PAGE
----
Corrections officer remembered at vigil

July 20, 2012 (CHICAGO)

UPDATE: Reckless homicide charges filed against suspected driver

"He was being questioned by the police. They were looking at the vehicle, taking pictures, looking under the tire and things like that," said neighbor Arlene Bajjali.

Neighbors of the man police are calling a person of interest say detectives converged on the Little Village neighborhood Thursday afternoon. At first, they closely examined the parked van that apparently belonged to the man. It fit the description of the one that struck and killed Cook County Corrections Officer Nikkii Bostic-Jones. One of the man's friends said he was with him working on his car Wednesday night.

"We were working and had a few drinks," said friend Enrique Lozano. "Then he left the house."

Bostic-Jones, 38, was crossing the street outside the jail complex on her way to work the overnight shift when she was struck and killed. The van did not stop. She leaves behind a 6-year-old daughter and husband now struggling to cope.

"I just wish it was a dream. I wish I had my wife back," said husband James Ray Jones.

Friends and family members of Bostick Jones were at the site of the tragedy early Friday for a memorial.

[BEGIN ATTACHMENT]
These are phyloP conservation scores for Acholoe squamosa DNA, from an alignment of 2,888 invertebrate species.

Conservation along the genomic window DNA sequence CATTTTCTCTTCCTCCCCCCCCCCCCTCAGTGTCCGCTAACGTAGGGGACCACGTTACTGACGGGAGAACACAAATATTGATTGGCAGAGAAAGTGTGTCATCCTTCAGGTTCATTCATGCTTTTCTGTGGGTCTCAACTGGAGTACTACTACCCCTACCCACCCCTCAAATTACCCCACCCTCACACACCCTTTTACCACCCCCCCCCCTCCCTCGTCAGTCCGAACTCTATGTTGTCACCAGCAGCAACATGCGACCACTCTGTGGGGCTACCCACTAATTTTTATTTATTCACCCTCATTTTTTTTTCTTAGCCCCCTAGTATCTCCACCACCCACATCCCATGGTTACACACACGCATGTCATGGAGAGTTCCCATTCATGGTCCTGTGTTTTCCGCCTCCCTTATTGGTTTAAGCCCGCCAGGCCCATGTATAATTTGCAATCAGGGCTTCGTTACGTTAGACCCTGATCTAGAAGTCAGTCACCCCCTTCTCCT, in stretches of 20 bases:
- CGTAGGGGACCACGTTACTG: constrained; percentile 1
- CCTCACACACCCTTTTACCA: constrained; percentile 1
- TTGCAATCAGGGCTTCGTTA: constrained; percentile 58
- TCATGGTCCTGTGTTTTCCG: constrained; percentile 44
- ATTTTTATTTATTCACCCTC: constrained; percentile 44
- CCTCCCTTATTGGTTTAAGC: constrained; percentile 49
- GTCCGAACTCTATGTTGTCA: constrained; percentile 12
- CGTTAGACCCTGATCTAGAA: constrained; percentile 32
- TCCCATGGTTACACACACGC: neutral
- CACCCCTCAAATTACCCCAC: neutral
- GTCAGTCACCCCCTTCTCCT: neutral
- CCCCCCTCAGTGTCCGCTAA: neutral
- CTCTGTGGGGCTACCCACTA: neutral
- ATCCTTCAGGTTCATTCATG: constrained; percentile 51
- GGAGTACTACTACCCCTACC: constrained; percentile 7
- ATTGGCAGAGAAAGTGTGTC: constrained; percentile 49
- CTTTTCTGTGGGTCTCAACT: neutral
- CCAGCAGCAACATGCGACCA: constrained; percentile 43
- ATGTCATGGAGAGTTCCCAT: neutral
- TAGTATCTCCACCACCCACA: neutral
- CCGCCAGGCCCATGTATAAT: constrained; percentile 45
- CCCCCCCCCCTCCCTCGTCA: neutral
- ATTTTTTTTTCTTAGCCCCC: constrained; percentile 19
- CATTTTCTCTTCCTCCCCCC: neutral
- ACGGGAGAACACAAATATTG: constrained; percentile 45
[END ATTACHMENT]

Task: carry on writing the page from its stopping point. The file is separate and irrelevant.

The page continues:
For many of them, this was an opportunity to try to heal.

White roses were her favorite flower. Those roses and along with balloons flooded the street where Bostic Jones died.

Friday morning at a memorial, her husband of seven years talked of the difficulty of attending the vigil.

"I wanted to come, but I had thoughts of doubt because I was sad," said her husband, James Ray Jones. "But when I got here, there was nothing but love. People told me how great my wife was…To see all this, it was great."

Bostic Jones's co-workers praised her for being kind, thoughtful and generous. They then released dozens of balloons .

"The most cherished memories we'll have is her beautifully smile, her bubbly personality and her love of her family," said Lt. Leon Marmol.

Jones is left now explaining his wife's death to their 6-year-old daughter , Tia

"She asked me, 'Is mommy dead?' I said yes, but she's an angle now, so she's watching over us," he said.

Many of the correctional officers again said there should be a crosswalk or stop sign here. Hundreds of officers cross the street to go to work every day.

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